Newt's Dog Whistle: Obama Is 'Not A Real President'

Look, we knew even before he won election in 2008 that Republicans were going to spend the next four years delegitimizing Barack Obama. After all, that was what the whole Birther thing was about, right? Since then, of course, we've had a

Look, we knew even before he won election in 2008 that Republicans were going to spend the next four years delegitimizing Barack Obama. After all, that was what the whole Birther thing was about, right?

Since then, of course, we've had a steady drumbeat of extremists parading various anti-Obama theories as a way to inject memes that further delegitimize Obama into the public bloodstream.

One of the points of this behavior is to assure "patriotic" right-wingers that they really aren't disrespecting the office of the presidency, and by extension the American people, in the process, because, you see, Obama isn't a "real" president. He's another fake president. You don't have to respect him. You can hate him all you like.

Of course, you would not be wrong to suspect that, for these folks, the only "legitimate" president is a Republican president. That's part of the game.

These sentiments are particularly pronounced in the South, and what you'll notice is that the memes delegitimizing Obama have a distinctly Southern flavor to them, especially when they come out of the mouths of Southerners like Newt Gingrich.

That is, they are rich with dog whistles, and they're all tailored to support a caricature of Obama as the reincarnation of the caricatures of black Southern politicians that was fabricated during the Reconstruction period and afterwards by apologists for the Klan and white supremacy: namely that of a cartoonishly lazy, grinning, chicken-eating, quarrelsome pack of crass opportunists.

Recall that Gingrich has a long record of this kind of garbage, including his suggestion that Obama is an "uppity" guy.

He built further on that suggestion the other night on Greta Van Susteren's Fox News show:

GINGRICH: [Obama] really is like the substitute [National Football League] referees in the sense that he’s not a real president. He doesn’t do anything that presidents do, he doesn’t worry about any of the things the presidents do, but he has the White House, he has enormous power, and he’ll go down in history as the president, and I suspect that he’s pretty contemptuous of the rest of us.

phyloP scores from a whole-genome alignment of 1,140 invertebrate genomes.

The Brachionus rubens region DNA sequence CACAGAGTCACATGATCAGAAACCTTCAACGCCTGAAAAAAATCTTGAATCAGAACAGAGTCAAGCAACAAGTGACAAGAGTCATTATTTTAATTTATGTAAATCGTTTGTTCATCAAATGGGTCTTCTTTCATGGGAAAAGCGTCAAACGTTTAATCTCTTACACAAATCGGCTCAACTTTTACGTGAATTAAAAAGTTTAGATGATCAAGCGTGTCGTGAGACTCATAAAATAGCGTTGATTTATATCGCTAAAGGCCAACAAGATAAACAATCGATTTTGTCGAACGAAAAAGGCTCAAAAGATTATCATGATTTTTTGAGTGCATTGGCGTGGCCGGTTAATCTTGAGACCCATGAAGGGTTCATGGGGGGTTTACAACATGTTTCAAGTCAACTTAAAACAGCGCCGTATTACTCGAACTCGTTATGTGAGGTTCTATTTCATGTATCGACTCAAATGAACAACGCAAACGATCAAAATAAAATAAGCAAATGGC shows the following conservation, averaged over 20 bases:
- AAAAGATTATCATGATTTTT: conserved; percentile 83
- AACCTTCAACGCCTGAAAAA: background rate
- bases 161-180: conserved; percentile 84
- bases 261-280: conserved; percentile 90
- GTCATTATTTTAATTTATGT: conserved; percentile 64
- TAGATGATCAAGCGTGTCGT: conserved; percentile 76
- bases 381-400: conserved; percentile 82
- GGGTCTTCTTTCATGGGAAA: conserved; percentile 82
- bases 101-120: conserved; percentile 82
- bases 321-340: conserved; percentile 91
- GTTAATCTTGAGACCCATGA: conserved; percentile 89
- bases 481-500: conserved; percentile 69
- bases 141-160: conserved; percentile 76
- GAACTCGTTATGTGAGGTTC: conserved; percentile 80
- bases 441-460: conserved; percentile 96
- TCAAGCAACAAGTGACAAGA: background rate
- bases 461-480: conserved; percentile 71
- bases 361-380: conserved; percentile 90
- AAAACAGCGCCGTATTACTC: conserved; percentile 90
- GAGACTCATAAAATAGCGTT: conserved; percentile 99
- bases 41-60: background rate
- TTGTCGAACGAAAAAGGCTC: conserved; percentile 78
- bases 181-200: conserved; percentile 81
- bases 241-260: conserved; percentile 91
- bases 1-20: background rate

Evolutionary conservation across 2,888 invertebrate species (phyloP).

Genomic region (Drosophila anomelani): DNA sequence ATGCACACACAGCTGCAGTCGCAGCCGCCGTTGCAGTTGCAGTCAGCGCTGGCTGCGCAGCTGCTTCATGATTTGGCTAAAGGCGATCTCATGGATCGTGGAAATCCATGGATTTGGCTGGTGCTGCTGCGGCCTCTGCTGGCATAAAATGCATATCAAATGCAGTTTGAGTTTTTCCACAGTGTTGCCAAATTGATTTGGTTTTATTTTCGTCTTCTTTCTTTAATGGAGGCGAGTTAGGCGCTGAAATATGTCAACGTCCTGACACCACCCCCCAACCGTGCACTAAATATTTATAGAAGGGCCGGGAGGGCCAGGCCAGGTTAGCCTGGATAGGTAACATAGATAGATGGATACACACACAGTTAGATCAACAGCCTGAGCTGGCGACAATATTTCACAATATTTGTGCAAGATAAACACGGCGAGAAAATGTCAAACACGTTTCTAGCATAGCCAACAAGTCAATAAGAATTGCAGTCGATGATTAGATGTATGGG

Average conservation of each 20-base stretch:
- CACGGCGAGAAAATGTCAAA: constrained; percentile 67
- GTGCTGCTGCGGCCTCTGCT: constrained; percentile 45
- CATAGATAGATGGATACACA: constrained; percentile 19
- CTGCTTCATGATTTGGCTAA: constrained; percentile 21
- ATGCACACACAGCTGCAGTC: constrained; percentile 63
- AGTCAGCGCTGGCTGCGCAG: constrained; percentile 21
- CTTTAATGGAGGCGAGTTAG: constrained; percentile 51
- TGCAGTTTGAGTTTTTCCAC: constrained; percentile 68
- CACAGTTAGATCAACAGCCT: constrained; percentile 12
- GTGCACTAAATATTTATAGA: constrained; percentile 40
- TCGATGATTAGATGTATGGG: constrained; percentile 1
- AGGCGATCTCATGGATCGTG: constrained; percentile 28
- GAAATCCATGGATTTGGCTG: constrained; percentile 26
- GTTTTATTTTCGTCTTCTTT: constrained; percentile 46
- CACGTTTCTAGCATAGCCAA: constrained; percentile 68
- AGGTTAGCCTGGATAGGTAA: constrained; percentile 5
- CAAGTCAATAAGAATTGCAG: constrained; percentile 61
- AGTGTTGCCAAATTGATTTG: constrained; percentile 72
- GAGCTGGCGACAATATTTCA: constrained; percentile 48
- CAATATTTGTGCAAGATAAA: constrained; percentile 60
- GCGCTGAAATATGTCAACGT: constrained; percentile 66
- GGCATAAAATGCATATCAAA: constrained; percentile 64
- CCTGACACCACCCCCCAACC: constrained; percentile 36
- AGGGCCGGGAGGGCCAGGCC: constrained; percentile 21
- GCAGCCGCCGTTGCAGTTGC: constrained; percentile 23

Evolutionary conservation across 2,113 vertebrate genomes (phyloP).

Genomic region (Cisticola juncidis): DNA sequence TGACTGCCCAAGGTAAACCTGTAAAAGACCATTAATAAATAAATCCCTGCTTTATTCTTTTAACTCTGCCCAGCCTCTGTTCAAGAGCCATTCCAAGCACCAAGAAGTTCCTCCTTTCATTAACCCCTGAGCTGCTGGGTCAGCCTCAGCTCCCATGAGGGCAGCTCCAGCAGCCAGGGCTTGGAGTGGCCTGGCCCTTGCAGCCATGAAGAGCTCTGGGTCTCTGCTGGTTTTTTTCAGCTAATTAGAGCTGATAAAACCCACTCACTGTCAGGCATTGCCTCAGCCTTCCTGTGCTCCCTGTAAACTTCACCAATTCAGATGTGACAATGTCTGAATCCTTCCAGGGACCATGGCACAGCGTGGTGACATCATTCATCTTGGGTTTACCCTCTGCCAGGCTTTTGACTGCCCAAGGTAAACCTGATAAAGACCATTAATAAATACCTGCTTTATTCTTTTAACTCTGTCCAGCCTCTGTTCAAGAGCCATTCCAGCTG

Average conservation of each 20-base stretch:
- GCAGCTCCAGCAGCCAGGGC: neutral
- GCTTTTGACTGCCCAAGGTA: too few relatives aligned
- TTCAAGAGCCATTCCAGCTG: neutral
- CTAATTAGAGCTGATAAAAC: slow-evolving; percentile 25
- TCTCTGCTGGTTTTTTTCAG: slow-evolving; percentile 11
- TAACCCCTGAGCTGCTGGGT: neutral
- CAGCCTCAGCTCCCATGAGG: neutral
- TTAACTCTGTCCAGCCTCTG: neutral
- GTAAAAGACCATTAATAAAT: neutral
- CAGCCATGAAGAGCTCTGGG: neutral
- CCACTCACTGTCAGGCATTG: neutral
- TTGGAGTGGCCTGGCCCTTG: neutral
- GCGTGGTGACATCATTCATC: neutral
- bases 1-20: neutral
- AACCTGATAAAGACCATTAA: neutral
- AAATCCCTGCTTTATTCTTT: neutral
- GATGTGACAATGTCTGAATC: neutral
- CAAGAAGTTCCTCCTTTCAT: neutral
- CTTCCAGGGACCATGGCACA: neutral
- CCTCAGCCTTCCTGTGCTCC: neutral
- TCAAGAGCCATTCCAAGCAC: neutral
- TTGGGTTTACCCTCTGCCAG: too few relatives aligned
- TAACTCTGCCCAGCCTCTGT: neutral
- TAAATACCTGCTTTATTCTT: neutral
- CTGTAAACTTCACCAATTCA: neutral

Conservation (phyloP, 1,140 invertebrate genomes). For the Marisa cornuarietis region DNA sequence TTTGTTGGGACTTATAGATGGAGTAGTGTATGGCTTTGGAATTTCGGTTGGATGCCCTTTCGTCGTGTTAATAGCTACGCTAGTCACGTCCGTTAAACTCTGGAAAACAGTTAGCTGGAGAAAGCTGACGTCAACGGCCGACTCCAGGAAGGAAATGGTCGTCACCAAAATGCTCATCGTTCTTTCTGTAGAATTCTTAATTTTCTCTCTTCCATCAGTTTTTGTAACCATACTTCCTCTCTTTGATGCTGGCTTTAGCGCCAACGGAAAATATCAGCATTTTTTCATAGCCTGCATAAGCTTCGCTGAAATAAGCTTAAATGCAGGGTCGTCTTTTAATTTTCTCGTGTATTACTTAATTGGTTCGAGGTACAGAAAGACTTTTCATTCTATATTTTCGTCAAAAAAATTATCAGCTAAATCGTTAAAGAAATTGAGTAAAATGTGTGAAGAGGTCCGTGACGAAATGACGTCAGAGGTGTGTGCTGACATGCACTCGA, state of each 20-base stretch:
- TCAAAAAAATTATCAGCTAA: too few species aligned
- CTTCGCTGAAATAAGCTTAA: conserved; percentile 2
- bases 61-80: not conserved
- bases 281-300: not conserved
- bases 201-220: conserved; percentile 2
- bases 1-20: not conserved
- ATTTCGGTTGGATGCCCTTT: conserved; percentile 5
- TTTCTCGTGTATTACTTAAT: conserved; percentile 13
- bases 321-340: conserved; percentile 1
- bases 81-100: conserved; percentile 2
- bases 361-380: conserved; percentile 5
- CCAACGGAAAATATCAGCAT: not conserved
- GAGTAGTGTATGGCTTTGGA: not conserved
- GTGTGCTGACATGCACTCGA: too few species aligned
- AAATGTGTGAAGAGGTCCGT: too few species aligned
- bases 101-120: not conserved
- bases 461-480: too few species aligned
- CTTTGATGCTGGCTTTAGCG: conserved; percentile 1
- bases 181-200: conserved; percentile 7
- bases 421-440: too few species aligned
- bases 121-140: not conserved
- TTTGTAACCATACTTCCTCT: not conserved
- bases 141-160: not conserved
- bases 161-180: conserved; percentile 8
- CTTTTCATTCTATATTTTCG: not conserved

... You have to wonder what he’s doing. I’m assuming that there’s some rhythm to Barack Obama that the rest of us don’t understand. Whether he needs large amounts of rest, whether he needs to go play basketball for a while or watch ESPN, I mean, I don’t quite know what his rhythm is, but this is a guy that is a brilliant performer as an orator, who may very well get reelected at the present date, and who, frankly, he happens to be a partial, part-time president.

,... This is a man who in an age of false celebrity-hood is sort of the perfect president, because he’s a false president. He’s a guy that doesn’t do the president’s job.

Gingrich makes all the haters feel better. It's what good Southern propagandists do: Provide a nice soothing false patina for their seething racism.

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I'm reminded of the scene depicting black legislators playing with the seat of power in South Carolina after the Civil War that appeared in D.W. Griffith's Birth of a Nation:

This scene has been effectively endorsed by high-school history courses ever since, and to this day it remains widely believed -- thanks also to descendants of Birth of a Nation such as Gone With the Wind -- that white Southerners overthrew the "black rule" imposed by Reconstruction due to its self-evident malfeasance and incompetence.

It's also a lie. As Stephen Budiansky once explained:

A bald fact: Generations would hear how the South suffered “tyranny” under Reconstruction. Conveniently forgotten was the way that word was universally defined by white Southerners at the time: as a synonym for letting black men vote at all. A “remonstrance” issued by South Carolina’s Democratic Central Committee in 1868, personally signed by the leading native white political figures of the state, declared that there was no greater outrage, no greater despotism, than the provision for universal male suffrage just enacted in the state’s new constitution. There was but one possible consequence: “A superior race is put under the rule of an inferior race.” They offered a stark warning: “We do not mean to threaten resistance by arms. But the white people of our State will never quietly submit to negro rule. This is a duty we owe to the proud Caucasian race, whose sovereignty on earth God has ordained.”